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The dawn of a new week brings with it new changes to our daily life. Depending on where you live, the coronavirus pandemic has prompted businesses ranging from movie theaters to bars, health clubs and sit-down restaurants to shut their doors for the foreseeable future – and if they’re not all closed near you yet, they might be soon.

So could grocery stores be next? Could it be that all that panic buying that everyone’s been doing was justified?

Grocery chains across the country are trying to reassure shoppers that they’re staying open for business – but the manufacturers that supply their products are warning of some potential long-term problems to come.

Over the weekend, several grocery chains with 24/7 locations announced they’re scaling back their overnight hours. All Walmart locations are now closed from 11pm until 6am until further notice. And most other grocery chains are opening later and/or closing earlier to allow employees time to clean and restock.

That move follows many grocers’ decision to place limits on purchases of high-demand items. Others are even warning customers about the perils of “overshopping.” “Please purchase only what you need,” WinCo Foods warned in a message to shoppers. “WinCo Foods WILL NOT be accepting returns on items overbought because of the coronavirus.”

If you’re on any of your favorite stores’ email lists, you’ve probably received a note by now about how they’re committed to their customers’ safety, with details about the steps they’re taking to keep their stores clean, safe and as well-stocked as possible.

And one way they hope to stay well-stocked is by encouraging their customers to calm down.

On Sunday, President Donald Trump held a conference call with CEOs and other corporate executives representing virtually every major grocery chain in the country – Walmart, Target, Kroger, Costco, Albertsons, Publix, Hy-Vee, Whole Foods, Winco, ALDI, AholdDelhaize, Southeastern Grocers, Giant Eagle, Meijer, Wegmans, Stater Bros. and Dollar General. Also joining the call were manufacturers including General Mills, Tyson, Kraft Heinz, the Campbell Soup Company, PepsiCo and leaders of other grocery industry groups.

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“All of the executives are working hand-in-hand with the federal government, as well as state and local leaders, to ensure food and essentials are constantly available,” the White House said in a readout of the call. The President told the executives their stores “can help Americans feel calm and safe when shelves are stocked with the items they need.”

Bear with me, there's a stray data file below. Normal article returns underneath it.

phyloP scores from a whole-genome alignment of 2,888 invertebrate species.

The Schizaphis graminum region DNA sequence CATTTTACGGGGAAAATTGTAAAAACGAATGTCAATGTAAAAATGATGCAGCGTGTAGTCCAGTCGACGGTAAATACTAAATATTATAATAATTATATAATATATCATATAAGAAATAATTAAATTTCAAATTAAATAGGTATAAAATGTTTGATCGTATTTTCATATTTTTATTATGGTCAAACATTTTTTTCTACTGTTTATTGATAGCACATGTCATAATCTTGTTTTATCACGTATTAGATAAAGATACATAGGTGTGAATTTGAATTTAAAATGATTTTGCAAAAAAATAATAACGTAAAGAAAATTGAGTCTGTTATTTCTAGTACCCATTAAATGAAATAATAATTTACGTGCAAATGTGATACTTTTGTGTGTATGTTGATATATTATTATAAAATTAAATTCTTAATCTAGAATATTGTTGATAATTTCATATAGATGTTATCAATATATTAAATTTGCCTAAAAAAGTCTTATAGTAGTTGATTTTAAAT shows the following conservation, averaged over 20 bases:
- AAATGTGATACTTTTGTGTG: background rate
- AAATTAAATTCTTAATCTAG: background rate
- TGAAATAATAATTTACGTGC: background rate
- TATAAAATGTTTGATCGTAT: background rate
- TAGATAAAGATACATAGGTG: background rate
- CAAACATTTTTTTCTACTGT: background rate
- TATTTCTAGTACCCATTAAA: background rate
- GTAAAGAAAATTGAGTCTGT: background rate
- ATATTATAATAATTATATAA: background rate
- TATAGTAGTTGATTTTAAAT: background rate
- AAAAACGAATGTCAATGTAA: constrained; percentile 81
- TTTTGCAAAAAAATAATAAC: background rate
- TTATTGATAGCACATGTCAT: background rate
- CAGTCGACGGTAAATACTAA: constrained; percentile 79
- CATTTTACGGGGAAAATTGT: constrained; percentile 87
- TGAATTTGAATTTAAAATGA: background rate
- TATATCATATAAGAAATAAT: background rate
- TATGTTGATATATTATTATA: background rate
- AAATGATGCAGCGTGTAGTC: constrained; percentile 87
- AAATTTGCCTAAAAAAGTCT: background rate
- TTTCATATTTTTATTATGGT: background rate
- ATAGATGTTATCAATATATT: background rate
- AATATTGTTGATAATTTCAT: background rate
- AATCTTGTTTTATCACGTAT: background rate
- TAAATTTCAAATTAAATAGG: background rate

“There’s no need for anybody in the country to hoard essential food supplies,” Trump later said at a news briefing on Sunday. The grocery executives, he said, “actually have asked me to say, ‘Could you buy a little bit less, please?’”

Vice President Mike Pence followed up, saying that the White House “received a commitment from those grocery store executives that stores will stay open throughout the days that lie ahead… And they specifically asked us to encourage Americans: Just buy your weekly needs and groceries, because the grocery stores will remain open.”

But with no immediate end in sight to the coronavirus emergency, how long can it be business as usual at your local grocery store? When will the shelves be fully stocked again with high-demand items like hand sanitizer and toilet paper, let alone milk, bread, pasta and canned soup?

The reassuring call with grocery executives came shortly after a somewhat less reassuring message from the Consumer Brands Association industry trade group, which called on the federal government to help protect the consumer supply chain by ensuring the availability of raw materials sourced from overseas.

In a letter to the State Department and the Office of the U.S. Trade Representative, the group called for help in preventing international trade partners from “restricting exports of chemicals, ingredients and final products – action that will only exacerbate the risk of product shortages at a time they are needed most.”

Its immediate concerns pertained to protective and pharmaceutical products used to treat and prevent the coronavirus. But the group also warned that “issues could compound quickly if similar restrictions affected products intended for food, nourishment and recovery of the general population.”

In the meantime, the administration is calling for calm. “Supply chains in the United States are strong, and it is unnecessary for the American public to hoard daily essentials,” read the White House readout on the President’s conference call with grocery executives. “America has the most efficient and effective supply chain in the world, and it’s working just fine,” Pence insisted.

So in the short term, stocking up on essentials may have been a good idea if it keeps you from having to leave the house unnecessarily. Long term, no amount of stocking up may be enough to prevent some items from being in short supply for a while. Only time will tell, as we head into a new week of what is already uncharted territory.

Image source: Twitter/@AllyciaJeffery

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